- The Washington Times - Wednesday, June 27, 2001

Election violence kills seven in Uganda
KAMPALA, Uganda Seven persons died in election-related violence yesterday in Uganda, where parliamentary elections were likely to be dominated by President Yoweri Museveni's ruling National Resistance Movement.
Police spokesman Asuman Mugenyi said five persons were shot by a Movement candidate's bodyguard in a "fracas" between voters in a village near Mbale, 124 miles northeast of Kampala. At least six others were injured.
Angry voters then beat the guard to death. Police arrested the candidate, Simon Murlongo, Mr. Mugenyi told reporters.
Another man died when Vincent Nyenzi, a junior Cabinet minister, or his bodyguard fired into a crowd in western Uganda.

Boy's death leads to murder charges
LONDON Four teen-agers were charged yesterday with murder in the death of a 10-year-old Nigerian boy, a crime that led to national soul-searching about safety in Britain's inner cities.
In the stairwell of a run-down housing project near his south London home, Damilola Taylor bled to death from stab wounds as he tried to reach help. Police said from the beginning that their chief suspects were local youths.
Detective Chief Inspector Trevor Shepherd said the youths charged yesterday a 14-year-old, two 15-year-olds and a 16-year-old were taken into custody. All four boys, who have not been identified, had previously been interviewed by police.

Armed men abduct U.S. businessman
ACAPULCO, Mexico Armed men have kidnapped one of the leading U.S. businessmen in Acapulco, city officials said yesterday.
Real estate agent Ron Lavender, a native of Iowa, was in a car on the Mexican resort city's Miguel Aleman waterfront when it was intercepted by two vehicles. Mr. Lavender was forced to get into one of the vehicles, city council member Gloria Maria Sierra said.
At least 20 kidnappings have been reported in Guerrero this year and about 120 in two years, according to police figures.

Clarke seeks opposition leadership
LONDON Britain's pro-euro former Finance Minister Kenneth Clarke announced yesterday he would stand for the vacant leadership of the opposition Conservative Party.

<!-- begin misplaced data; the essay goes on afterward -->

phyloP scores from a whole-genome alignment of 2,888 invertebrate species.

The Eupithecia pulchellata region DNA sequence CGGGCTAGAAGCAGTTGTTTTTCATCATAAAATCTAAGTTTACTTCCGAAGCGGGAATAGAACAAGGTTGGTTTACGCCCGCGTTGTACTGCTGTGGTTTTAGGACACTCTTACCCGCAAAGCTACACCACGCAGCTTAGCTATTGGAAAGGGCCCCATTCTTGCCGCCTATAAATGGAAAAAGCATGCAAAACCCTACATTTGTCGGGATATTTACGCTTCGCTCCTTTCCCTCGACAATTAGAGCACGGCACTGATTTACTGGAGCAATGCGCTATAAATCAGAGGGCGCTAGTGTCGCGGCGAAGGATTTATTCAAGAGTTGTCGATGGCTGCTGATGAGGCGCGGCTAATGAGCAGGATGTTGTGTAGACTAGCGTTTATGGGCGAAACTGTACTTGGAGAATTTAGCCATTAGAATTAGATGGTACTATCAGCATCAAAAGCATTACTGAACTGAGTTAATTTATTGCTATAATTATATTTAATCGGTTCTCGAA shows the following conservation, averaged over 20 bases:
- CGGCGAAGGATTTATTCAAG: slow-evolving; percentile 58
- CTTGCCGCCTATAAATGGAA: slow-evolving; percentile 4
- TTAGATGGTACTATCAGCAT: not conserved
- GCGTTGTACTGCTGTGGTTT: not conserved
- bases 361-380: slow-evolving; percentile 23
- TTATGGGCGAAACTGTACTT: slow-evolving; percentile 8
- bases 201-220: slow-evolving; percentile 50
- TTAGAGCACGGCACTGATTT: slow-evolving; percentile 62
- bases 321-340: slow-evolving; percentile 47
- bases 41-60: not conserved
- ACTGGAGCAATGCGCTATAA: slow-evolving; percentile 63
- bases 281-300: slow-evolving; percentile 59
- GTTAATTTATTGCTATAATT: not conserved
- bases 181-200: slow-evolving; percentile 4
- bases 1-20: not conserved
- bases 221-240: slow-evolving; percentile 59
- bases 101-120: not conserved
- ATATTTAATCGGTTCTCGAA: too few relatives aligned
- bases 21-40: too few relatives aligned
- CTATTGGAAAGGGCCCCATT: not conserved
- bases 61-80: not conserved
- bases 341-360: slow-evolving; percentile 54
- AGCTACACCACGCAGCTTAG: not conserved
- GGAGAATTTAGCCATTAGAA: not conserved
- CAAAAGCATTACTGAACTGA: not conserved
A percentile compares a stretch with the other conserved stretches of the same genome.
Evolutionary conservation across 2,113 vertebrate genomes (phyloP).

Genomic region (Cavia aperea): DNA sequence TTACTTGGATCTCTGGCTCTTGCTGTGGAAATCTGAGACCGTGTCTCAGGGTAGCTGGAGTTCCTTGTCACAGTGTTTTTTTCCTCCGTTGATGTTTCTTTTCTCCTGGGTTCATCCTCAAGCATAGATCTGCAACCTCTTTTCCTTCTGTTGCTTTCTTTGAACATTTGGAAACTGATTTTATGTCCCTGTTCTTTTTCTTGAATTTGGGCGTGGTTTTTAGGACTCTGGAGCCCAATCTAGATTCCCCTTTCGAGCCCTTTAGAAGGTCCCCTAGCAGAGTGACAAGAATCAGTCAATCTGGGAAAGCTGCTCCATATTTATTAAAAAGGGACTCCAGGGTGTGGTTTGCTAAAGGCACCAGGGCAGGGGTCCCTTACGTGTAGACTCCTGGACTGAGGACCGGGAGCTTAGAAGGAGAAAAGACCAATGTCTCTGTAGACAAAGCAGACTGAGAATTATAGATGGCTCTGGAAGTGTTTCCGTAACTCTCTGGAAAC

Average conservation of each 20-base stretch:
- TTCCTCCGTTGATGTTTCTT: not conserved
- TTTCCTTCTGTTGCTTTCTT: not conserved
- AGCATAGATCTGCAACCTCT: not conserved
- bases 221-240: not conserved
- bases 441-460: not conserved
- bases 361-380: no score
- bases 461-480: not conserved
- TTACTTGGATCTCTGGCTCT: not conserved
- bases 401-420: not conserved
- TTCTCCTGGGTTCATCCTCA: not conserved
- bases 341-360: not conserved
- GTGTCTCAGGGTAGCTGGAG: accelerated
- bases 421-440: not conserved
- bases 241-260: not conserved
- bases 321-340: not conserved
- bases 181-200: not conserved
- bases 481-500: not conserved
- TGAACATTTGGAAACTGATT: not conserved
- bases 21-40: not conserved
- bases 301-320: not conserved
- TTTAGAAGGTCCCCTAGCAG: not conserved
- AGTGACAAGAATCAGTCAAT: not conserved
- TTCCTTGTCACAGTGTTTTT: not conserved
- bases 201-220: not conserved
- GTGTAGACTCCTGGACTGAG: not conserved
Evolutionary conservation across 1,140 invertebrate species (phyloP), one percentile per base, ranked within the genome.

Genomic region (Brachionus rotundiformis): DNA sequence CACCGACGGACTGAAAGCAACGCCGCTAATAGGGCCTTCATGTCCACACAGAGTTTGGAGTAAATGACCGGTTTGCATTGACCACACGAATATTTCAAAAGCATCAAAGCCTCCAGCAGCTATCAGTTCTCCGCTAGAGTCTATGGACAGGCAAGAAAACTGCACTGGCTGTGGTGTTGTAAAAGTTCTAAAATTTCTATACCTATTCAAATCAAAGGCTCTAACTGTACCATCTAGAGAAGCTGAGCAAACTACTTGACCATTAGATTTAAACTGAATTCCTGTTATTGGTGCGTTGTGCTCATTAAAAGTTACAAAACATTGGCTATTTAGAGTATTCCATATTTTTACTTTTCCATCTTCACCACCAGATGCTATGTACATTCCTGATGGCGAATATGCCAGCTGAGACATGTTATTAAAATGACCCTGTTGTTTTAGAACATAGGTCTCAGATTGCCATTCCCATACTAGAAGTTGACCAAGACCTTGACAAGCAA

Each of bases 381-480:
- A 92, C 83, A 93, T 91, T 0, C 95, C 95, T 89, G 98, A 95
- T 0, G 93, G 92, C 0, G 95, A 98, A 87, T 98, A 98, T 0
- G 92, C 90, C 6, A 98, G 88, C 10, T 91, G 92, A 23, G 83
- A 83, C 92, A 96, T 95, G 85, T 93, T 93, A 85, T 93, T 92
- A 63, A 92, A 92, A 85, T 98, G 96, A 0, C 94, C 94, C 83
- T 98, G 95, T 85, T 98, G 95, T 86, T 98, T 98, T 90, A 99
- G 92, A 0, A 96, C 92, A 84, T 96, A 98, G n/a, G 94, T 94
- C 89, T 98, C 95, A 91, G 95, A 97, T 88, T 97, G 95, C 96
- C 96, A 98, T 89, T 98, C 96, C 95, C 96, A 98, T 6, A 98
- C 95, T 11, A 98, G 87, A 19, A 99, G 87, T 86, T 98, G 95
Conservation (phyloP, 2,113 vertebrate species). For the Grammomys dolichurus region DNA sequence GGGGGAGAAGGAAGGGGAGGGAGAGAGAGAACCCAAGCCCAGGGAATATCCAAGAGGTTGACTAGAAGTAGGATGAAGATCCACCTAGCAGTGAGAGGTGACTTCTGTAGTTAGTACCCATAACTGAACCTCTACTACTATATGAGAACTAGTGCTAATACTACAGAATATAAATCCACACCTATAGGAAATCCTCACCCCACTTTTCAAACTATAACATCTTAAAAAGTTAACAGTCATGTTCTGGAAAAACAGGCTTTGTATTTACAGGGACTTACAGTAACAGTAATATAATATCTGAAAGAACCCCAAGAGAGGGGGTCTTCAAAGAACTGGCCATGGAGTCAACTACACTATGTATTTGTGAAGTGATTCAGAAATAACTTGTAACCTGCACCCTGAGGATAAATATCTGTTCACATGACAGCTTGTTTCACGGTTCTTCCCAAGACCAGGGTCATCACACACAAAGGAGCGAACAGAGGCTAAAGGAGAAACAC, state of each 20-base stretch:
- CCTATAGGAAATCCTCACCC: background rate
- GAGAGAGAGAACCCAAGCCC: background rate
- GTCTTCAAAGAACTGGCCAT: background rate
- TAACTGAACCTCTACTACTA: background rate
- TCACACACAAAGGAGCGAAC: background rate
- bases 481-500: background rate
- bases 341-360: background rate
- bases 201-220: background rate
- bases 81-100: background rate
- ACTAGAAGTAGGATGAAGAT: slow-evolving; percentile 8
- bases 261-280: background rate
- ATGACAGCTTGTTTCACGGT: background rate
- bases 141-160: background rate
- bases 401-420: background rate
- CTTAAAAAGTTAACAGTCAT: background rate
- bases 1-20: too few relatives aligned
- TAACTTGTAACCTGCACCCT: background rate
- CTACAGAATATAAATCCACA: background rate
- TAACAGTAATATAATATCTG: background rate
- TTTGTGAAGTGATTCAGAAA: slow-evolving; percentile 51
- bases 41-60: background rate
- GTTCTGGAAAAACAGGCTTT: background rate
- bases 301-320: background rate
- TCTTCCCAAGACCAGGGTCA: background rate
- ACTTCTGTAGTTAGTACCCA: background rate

His announcement puts him head to head with the front-runner for the job, Michael Portillo, though a total of five contenders are in the field.

Schindler's widow ends dispute with newspaper
STUTTGART, Germany A German newspaper reached a deal yesterday with the widow of Oskar Schindler, an industrialist who saved more than 1,000 Jews from Nazi death camps. The deal ended a legal dispute over the publishing of an old suitcase's contents.
A state court in Stuttgart said the Stuttgarter Zeitung newspaper had agreed in an out-of-court settlement to pay Emilie Schindler $11,000.
The newspaper had published a series of articles about the contents of a suitcase a reader had found in an attic of a house where Oskar Schindler had lived late in his life. Emilie Schindler, 94, had sued the newspaper, saying the suitcase was her property.

American faces Russian spy charges
MOSCOW Russian security officials said yesterday they may bring espionage charges against John Tobin, a U.S. Fulbright scholar jailed on a drug conviction in Russia. Tobin's attorneys called the claim a dubious legal bid to keep Tobin behind bars.
An official at the Moscow headquarters of the Federal Security Service, or FSB, the main successor to the KGB, said in a telephone interview that the new accusations against Tobin could be based on the testimony of a Russian scholar who claimed the American tried to recruit him as a spy for the United States. The official for the security service's head office in Moscow refused to give his name.

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